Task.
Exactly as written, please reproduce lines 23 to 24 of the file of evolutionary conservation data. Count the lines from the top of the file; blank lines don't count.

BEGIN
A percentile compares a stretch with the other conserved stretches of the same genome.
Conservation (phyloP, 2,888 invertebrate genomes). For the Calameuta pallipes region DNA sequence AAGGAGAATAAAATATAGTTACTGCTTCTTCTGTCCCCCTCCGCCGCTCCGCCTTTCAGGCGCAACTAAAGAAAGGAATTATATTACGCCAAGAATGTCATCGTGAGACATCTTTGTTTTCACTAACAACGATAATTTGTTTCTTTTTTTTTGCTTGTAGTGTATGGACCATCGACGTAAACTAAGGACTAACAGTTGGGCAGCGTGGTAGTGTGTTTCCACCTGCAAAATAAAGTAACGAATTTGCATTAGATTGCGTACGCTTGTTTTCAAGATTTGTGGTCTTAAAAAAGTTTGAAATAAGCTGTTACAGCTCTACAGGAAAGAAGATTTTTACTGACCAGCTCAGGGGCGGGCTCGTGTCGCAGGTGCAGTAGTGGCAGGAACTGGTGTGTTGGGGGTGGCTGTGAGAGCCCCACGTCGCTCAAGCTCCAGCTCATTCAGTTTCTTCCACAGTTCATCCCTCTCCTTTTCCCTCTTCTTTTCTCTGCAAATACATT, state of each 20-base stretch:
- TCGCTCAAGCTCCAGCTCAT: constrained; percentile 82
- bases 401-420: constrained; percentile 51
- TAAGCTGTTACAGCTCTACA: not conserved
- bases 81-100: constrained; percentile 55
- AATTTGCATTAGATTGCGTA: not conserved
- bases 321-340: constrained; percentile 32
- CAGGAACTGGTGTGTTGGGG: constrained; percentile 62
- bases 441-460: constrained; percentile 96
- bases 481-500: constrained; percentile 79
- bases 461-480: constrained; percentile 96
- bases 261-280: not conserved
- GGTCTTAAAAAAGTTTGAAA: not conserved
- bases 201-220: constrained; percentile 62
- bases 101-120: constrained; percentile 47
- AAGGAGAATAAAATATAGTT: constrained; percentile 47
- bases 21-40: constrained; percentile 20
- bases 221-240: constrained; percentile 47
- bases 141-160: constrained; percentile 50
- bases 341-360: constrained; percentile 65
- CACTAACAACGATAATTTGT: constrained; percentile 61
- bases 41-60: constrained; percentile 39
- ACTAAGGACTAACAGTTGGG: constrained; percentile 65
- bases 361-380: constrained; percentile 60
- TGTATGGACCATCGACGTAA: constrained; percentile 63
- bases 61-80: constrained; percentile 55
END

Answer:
- bases 41-60: constrained; percentile 39
- ACTAAGGACTAACAGTTGGG: constrained; percentile 65